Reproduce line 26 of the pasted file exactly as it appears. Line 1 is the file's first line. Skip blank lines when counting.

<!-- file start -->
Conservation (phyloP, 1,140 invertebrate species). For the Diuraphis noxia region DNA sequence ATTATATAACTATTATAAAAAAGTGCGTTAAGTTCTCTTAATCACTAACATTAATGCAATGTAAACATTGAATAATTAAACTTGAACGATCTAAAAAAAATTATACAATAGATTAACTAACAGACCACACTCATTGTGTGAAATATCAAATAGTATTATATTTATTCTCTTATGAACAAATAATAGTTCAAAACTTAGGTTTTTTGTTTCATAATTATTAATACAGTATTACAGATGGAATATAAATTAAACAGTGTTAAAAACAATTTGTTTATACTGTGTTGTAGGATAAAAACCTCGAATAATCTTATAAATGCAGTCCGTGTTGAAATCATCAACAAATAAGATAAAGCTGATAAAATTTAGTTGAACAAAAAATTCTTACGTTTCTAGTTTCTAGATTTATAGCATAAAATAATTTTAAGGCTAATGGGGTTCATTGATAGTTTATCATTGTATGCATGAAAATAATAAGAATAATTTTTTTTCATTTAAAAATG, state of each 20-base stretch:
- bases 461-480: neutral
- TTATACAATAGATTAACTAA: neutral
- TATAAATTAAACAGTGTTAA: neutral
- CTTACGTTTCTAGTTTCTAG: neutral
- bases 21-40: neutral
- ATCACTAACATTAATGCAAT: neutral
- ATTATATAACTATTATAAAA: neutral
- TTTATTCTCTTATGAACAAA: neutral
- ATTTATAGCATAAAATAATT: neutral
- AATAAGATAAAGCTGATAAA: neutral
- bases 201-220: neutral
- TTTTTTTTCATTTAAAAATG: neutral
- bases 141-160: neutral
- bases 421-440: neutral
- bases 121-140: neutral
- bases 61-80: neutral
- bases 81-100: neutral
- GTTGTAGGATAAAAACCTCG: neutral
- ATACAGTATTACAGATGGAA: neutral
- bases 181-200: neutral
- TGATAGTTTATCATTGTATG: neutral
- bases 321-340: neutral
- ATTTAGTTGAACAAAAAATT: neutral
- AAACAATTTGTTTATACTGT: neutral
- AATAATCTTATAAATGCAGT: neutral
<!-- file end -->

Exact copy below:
- AATAATCTTATAAATGCAGT: neutral